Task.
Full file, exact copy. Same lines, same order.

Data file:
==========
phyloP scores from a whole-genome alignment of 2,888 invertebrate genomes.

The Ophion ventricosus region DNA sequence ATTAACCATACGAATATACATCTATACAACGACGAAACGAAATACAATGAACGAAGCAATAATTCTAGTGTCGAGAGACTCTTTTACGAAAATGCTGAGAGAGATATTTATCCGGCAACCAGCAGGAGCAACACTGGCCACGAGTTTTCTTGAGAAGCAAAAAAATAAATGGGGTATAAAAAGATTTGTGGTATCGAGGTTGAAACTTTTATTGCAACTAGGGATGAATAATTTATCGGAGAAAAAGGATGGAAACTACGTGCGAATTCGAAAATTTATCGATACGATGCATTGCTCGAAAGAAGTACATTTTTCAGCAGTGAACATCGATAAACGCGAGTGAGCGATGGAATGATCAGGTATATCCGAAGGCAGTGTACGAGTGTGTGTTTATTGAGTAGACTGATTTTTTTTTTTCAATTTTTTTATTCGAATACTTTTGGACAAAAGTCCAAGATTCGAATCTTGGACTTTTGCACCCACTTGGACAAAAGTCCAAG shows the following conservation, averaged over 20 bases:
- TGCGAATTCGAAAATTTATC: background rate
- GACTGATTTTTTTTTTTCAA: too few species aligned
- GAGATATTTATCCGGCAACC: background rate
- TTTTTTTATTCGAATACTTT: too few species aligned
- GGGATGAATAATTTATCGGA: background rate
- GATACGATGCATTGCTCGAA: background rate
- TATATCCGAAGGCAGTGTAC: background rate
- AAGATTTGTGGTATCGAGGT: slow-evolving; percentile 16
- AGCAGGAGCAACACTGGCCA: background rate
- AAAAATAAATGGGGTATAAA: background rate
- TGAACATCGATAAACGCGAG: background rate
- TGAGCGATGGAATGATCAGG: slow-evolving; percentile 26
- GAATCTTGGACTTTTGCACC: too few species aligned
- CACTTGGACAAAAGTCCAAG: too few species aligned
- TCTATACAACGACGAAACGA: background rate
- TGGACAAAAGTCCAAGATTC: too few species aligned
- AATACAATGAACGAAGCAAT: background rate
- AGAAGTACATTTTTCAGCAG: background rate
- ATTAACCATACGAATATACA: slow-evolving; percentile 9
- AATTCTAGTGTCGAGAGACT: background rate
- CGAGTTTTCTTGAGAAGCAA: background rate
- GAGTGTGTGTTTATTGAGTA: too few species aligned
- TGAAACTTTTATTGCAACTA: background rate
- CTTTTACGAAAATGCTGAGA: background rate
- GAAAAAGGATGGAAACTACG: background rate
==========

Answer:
phyloP scores from a whole-genome alignment of 2,888 invertebrate genomes.

The Ophion ventricosus region DNA sequence ATTAACCATACGAATATACATCTATACAACGACGAAACGAAATACAATGAACGAAGCAATAATTCTAGTGTCGAGAGACTCTTTTACGAAAATGCTGAGAGAGATATTTATCCGGCAACCAGCAGGAGCAACACTGGCCACGAGTTTTCTTGAGAAGCAAAAAAATAAATGGGGTATAAAAAGATTTGTGGTATCGAGGTTGAAACTTTTATTGCAACTAGGGATGAATAATTTATCGGAGAAAAAGGATGGAAACTACGTGCGAATTCGAAAATTTATCGATACGATGCATTGCTCGAAAGAAGTACATTTTTCAGCAGTGAACATCGATAAACGCGAGTGAGCGATGGAATGATCAGGTATATCCGAAGGCAGTGTACGAGTGTGTGTTTATTGAGTAGACTGATTTTTTTTTTTCAATTTTTTTATTCGAATACTTTTGGACAAAAGTCCAAGATTCGAATCTTGGACTTTTGCACCCACTTGGACAAAAGTCCAAG shows the following conservation, averaged over 20 bases:
- TGCGAATTCGAAAATTTATC: background rate
- GACTGATTTTTTTTTTTCAA: too few species aligned
- GAGATATTTATCCGGCAACC: background rate
- TTTTTTTATTCGAATACTTT: too few species aligned
- GGGATGAATAATTTATCGGA: background rate
- GATACGATGCATTGCTCGAA: background rate
- TATATCCGAAGGCAGTGTAC: background rate
- AAGATTTGTGGTATCGAGGT: slow-evolving; percentile 16
- AGCAGGAGCAACACTGGCCA: background rate
- AAAAATAAATGGGGTATAAA: background rate
- TGAACATCGATAAACGCGAG: background rate
- TGAGCGATGGAATGATCAGG: slow-evolving; percentile 26
- GAATCTTGGACTTTTGCACC: too few species aligned
- CACTTGGACAAAAGTCCAAG: too few species aligned
- TCTATACAACGACGAAACGA: background rate
- TGGACAAAAGTCCAAGATTC: too few species aligned
- AATACAATGAACGAAGCAAT: background rate
- AGAAGTACATTTTTCAGCAG: background rate
- ATTAACCATACGAATATACA: slow-evolving; percentile 9
- AATTCTAGTGTCGAGAGACT: background rate
- CGAGTTTTCTTGAGAAGCAA: background rate
- GAGTGTGTGTTTATTGAGTA: too few species aligned
- TGAAACTTTTATTGCAACTA: background rate
- CTTTTACGAAAATGCTGAGA: background rate
- GAAAAAGGATGGAAACTACG: background rate